The Speedster Who Can't Catch a Break

Article by, Mariah Senecal

Velocity


Writer: Joe Casey/Ron Marz
Artist: Kevin Maguire/Kenneth Rocafort
Color: Blond/Sunny Gho
Publisher: Top Cow

Carin Taylor, aka “Velocity,” is a character from the comic series Cyberforce created in the early 90s by Marc Silvestri. Her character, after falling off the map for many years, was revived in 2007 when Pilot Season, an annual comic book initiative started by Top Cow Productions, began. Velocity was one of two winners in the 2007 season and despite having won publication, it was canceled due to creative differences. The series was then picked up by a new creative team in 2010. Joe Casey (Uncanny X-Men, Avengers: Earth’s Mightiest Heroes) and Kevin Maguire (Justice League, Superman/Batman) teamed up for the Pilot issue, and later passed the torch to Ron Marz (Silver Surfer, Green Lantern) and Kenneth Rocafort (Superman, Madame Mirage, Red Hood and the Outlaws).


As origin stories go Velocity has a pretty lengthy one, but she is a character deserving of this level of depth. The plot varies between the pilot issue and issue #1, but they stick to the same backstory. Carin Taylor was cybernetically enhanced as a child by Cyberdata, which resulted in her super speed and rapid healing. Throughout issue #1 she mentions her past and how it has shaped her life. She was always destined to become a superhero, and she exhibits internal strength and wit that I find admirable. In the pilot issue we are introduced to a woman who runs across the country to deliver a live organ to a trauma unit. Taylor is driven, funny and a genuinely good person. It is interesting to watch as she struggles to lead a somewhat normal life in addition to being a superhero. All heroes have villainous counterparts, and it seems like Velocity, despite her speed, can never catch a break.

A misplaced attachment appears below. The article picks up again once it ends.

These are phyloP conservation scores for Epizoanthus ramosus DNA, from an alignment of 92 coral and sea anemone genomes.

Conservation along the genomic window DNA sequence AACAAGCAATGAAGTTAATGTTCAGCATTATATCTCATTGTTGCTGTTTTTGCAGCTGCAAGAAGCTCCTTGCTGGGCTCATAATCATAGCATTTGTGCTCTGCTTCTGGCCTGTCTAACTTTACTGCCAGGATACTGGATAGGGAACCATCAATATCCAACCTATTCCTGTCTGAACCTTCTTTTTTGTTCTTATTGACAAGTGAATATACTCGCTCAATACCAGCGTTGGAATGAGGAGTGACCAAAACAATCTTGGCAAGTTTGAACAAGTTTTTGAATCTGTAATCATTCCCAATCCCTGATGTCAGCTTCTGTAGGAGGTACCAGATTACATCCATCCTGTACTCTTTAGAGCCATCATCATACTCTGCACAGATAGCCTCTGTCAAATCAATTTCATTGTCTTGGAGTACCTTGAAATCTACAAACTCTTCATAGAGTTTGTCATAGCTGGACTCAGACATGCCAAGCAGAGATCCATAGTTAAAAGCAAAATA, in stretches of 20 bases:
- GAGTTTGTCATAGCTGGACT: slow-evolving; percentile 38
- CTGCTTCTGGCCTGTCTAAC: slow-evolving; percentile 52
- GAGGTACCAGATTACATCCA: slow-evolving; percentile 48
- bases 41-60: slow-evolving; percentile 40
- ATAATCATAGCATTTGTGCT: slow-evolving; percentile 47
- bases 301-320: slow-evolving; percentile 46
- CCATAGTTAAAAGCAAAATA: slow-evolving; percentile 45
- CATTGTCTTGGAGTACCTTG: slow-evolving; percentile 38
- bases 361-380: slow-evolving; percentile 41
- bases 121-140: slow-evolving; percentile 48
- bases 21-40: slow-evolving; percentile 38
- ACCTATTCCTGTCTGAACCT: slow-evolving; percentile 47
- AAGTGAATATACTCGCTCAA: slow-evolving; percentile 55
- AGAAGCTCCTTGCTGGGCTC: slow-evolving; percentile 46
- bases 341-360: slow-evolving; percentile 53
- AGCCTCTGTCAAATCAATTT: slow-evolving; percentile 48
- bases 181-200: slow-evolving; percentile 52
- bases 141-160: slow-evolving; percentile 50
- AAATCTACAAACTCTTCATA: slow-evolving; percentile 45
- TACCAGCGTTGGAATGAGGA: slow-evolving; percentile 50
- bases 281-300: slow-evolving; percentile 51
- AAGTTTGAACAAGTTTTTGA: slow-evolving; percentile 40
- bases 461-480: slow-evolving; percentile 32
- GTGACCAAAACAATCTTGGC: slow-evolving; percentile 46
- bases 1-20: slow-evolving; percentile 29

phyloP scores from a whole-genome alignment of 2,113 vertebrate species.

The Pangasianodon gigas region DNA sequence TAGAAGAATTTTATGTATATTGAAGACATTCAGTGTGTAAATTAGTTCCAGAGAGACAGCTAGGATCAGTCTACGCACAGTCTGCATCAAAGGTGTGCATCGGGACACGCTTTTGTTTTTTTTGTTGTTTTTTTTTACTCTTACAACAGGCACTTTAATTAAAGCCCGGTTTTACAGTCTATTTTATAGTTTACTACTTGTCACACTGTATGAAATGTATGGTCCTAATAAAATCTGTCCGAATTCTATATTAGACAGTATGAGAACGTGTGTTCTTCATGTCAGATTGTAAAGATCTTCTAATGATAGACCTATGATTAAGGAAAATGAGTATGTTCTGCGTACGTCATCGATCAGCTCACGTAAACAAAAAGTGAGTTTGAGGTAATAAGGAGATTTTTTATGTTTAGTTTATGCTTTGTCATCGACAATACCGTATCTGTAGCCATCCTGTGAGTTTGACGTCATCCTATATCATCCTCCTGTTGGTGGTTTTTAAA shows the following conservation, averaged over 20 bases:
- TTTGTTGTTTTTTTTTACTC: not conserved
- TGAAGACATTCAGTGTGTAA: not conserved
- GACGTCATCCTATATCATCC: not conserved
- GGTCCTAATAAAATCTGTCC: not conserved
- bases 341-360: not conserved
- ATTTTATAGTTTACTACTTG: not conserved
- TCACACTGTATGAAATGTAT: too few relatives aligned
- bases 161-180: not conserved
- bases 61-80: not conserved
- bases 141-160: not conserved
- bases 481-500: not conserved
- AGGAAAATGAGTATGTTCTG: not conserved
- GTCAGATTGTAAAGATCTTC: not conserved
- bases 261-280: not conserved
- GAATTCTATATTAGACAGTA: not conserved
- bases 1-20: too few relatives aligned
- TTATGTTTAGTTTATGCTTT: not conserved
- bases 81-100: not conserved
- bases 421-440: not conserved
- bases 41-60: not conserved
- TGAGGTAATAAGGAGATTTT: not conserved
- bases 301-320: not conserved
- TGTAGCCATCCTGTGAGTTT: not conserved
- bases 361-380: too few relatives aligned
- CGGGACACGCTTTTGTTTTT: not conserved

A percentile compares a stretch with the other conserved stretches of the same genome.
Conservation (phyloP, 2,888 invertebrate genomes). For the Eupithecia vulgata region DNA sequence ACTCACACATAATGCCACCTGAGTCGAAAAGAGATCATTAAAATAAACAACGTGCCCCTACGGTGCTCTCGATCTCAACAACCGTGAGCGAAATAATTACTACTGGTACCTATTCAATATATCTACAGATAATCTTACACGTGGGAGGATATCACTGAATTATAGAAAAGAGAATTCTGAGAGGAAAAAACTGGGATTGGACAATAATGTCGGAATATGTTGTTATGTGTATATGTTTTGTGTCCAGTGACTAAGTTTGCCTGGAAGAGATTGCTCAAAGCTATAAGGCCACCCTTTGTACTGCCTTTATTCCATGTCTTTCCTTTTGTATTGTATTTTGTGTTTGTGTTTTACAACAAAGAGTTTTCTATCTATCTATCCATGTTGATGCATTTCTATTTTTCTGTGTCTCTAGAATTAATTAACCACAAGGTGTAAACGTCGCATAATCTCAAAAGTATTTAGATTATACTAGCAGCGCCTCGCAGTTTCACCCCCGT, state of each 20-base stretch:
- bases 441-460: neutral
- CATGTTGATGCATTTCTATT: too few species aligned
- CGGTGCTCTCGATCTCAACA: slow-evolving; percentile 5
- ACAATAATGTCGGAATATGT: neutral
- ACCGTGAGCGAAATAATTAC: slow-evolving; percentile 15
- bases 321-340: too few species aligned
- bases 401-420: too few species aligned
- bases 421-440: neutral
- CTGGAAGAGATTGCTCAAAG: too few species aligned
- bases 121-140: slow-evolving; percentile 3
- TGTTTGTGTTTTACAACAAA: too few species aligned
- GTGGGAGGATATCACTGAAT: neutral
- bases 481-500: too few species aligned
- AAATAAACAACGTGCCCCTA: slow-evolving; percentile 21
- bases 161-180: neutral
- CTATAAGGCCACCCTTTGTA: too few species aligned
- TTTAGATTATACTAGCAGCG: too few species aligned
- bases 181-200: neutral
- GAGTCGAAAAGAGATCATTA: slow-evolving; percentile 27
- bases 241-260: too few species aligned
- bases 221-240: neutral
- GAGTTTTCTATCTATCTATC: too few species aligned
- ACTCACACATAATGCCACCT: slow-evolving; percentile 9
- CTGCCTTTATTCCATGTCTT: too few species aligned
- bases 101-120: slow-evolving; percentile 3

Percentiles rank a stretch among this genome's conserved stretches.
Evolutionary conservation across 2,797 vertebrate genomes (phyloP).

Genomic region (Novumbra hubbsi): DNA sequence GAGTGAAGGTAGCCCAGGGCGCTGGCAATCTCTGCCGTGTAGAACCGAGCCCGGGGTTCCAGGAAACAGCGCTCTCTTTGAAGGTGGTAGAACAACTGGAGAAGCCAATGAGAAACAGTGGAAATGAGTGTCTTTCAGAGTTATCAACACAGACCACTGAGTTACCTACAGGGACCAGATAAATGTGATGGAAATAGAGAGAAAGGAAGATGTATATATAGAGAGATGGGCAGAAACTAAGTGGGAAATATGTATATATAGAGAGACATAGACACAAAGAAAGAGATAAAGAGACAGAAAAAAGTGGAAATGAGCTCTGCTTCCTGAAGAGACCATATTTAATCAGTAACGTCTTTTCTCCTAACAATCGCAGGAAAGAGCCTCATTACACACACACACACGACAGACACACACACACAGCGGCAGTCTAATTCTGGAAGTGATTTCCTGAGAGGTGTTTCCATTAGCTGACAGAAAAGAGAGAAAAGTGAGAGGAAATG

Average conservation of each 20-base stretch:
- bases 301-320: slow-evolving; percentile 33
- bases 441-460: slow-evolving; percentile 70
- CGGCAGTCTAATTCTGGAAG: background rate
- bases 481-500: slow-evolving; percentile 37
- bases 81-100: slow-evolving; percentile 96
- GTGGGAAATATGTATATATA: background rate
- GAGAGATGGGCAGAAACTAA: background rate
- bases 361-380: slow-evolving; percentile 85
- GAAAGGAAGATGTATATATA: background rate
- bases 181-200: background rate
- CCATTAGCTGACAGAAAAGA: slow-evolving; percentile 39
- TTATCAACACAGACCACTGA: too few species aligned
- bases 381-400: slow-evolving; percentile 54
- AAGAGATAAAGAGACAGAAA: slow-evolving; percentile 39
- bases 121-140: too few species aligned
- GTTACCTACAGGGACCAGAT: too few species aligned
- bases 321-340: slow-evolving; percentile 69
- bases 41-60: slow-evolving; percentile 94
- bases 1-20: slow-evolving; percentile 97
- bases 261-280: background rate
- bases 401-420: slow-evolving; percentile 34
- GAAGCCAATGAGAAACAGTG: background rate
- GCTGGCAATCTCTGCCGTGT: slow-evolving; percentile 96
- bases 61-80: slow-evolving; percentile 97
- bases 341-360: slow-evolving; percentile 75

Although the two series were written by different people, Velocity’s sharp tongue remains the same. Joe Casey, the Pilot Season writer, perfectly portrays the woman we expect Velocity to be. She keeps us on our toes and chuckling with her internal dialogue, and it is very clear that she isn’t afraid to speak her mind. Casey sticks to the original origin story by tossing Cyberdata in as the go-to villain, but he doesn’t reveal much of Carin’s past in the Pilot issue, which is exactly what Ron Marz does in issue #1. What I like most about issue #1 is that the majority of the dialogue is internal, which makes a lot of sense considering Velocity is almost always running. She breaks the fourth wall through her internal dialogue, addressing us directly as readers by promising to explain her current situation. Her wit and sarcasm remain consistent between the two issues, and Marz perfectly writes the appropriately lengthy mad scientist monologue where his evil plot is revealed. Clearly both issues were well written because despite the shift in writers you can still hear Carin Taylor’s voice bursting from the pages. 


The art varies drastically between the Pilot issue and issue #1, and I’m not solely referring to Velocity’s costume change. Kevin Maguire was the artist during the Pilot Season and his style is definitely different from that of Kenneth Rocafort. There’s very little shading, lots of solid lines, and oodles of fantastic facial expressions. My favorite part about Maguire’s art is the fact that Velocity is not always attractive, which is nice because it makes her a more realistic character. Trust me, I am not attractive after running a mile, and Velocity certainly wasn’t attractive after running fast enough to create a global sonic boom. Rocafort’s rendition of Velocity is a striking one. She is beautiful, flirtatious, and expressive with her face and body. The art in this issue is quite a lot darker, which perfectly matches the tone of the story. I found that despite my qualms with her costume makeover, I much preferred Rocafort’s art. If you look (not even closely, just look!) at the differences between the pilot issue and the mini series you’ll notice that a lot of Velocity’s costume has gone missing, particularly near her chest. I feel that this is wildly unnecessary, but it doesn’t detract from the story or enjoyable action.


Personally, I preffered the series written by Ron Marz to the Pilot Season, which was initially shocking for me because of how strongly I felt about the costume differences. They’re both good, but I enjoyed the pacing of Marz’s writing and it leaves enough of a cliffhanger that you’ll really want to purchase the second issue. Both books and both teams produced some strong stories involving a very likable character. The real beauty of writing about older comics is that they’re almost always available somewhere online! If you’re interested in this comic you can read the first issue for free right here! If you prefer your comics to be physical, than you're in luck! The trade collecting the pilot season and mini series comes out this April.






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